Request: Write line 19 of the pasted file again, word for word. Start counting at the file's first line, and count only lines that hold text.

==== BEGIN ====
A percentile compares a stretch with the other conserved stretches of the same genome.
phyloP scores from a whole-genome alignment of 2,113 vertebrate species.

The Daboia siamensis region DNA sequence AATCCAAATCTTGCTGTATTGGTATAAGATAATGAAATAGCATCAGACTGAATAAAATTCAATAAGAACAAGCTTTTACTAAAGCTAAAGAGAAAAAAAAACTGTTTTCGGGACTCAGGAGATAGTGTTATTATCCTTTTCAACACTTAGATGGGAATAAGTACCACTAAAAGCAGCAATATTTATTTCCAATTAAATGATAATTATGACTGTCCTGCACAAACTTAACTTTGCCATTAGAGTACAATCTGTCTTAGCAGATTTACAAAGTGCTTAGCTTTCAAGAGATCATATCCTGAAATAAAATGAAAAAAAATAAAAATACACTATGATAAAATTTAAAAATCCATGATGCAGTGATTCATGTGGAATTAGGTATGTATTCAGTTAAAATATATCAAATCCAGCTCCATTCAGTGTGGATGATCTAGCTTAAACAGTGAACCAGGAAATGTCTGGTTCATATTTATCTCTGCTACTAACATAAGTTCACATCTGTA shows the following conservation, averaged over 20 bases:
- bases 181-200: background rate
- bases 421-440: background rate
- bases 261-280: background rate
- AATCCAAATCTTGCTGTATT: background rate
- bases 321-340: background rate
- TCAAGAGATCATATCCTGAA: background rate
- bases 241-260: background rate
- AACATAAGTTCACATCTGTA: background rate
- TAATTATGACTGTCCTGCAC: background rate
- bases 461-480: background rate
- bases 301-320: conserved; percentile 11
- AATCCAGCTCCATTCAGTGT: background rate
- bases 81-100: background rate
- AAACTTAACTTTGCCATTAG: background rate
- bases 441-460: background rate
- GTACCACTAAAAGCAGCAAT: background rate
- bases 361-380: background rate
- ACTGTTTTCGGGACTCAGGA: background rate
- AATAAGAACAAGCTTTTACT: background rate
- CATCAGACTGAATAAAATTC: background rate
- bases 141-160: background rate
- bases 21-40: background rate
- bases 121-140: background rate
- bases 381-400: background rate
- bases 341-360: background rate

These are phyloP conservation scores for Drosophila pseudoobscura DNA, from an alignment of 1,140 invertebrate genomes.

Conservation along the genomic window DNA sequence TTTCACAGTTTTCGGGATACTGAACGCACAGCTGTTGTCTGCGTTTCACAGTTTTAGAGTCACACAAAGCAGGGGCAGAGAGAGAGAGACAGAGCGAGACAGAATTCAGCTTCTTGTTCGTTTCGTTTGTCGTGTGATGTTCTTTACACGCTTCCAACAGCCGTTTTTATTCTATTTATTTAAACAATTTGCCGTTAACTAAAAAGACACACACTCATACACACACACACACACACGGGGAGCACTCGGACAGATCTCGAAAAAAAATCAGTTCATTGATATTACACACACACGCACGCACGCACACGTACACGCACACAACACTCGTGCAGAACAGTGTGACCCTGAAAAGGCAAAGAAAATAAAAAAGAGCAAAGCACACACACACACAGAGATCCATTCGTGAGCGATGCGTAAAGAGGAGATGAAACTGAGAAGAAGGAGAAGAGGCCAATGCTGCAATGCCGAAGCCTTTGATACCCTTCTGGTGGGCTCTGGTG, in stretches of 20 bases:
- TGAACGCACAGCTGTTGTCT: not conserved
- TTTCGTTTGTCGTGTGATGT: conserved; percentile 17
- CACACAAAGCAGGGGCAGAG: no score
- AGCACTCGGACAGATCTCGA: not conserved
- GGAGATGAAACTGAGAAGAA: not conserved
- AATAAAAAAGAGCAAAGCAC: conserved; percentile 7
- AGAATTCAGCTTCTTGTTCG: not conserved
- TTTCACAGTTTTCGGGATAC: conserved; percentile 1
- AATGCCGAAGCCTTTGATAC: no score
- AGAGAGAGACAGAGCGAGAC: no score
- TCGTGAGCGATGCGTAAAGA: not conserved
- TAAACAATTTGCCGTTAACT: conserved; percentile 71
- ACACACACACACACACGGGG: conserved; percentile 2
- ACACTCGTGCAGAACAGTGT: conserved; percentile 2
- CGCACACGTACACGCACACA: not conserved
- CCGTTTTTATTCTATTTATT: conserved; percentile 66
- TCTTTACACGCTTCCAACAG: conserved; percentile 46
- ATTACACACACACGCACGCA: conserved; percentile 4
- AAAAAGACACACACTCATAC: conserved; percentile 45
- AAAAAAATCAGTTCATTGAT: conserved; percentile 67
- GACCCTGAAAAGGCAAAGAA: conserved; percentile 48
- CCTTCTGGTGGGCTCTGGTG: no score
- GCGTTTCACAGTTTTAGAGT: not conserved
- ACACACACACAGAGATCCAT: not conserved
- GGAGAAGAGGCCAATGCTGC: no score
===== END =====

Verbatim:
- GTACCACTAAAAGCAGCAAT: background rate